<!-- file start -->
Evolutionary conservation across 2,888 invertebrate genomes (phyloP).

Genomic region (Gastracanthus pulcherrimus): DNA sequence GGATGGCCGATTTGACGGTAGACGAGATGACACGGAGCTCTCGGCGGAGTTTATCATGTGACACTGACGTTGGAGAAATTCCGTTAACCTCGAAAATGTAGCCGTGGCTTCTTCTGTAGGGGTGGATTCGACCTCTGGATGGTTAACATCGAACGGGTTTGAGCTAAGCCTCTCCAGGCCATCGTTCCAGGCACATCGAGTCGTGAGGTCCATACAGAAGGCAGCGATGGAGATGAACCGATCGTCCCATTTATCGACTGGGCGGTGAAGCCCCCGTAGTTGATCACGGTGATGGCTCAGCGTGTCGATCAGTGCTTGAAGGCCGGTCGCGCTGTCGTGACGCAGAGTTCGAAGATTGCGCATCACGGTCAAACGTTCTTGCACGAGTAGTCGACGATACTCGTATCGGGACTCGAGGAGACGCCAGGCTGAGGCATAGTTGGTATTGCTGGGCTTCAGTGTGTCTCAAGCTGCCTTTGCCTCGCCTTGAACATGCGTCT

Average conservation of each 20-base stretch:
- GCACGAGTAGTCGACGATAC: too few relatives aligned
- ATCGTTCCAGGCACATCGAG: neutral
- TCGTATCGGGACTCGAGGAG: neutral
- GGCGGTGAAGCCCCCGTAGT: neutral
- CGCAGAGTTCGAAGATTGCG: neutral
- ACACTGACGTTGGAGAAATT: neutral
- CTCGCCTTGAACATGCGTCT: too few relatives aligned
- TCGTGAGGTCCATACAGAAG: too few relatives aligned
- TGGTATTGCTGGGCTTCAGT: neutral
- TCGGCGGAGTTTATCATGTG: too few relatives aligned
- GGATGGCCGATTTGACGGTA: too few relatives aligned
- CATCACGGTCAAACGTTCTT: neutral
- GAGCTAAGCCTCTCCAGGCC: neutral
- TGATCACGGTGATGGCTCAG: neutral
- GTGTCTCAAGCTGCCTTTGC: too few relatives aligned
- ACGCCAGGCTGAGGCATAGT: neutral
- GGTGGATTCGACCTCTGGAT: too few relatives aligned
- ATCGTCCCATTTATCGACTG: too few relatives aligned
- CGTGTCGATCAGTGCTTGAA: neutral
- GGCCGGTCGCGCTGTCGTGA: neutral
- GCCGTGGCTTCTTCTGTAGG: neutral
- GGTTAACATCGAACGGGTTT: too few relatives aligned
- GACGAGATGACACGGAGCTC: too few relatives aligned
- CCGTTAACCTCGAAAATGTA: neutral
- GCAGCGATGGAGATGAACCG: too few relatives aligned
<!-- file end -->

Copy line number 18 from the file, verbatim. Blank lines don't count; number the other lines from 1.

- GTGTCTCAAGCTGCCTTTGC: too few relatives aligned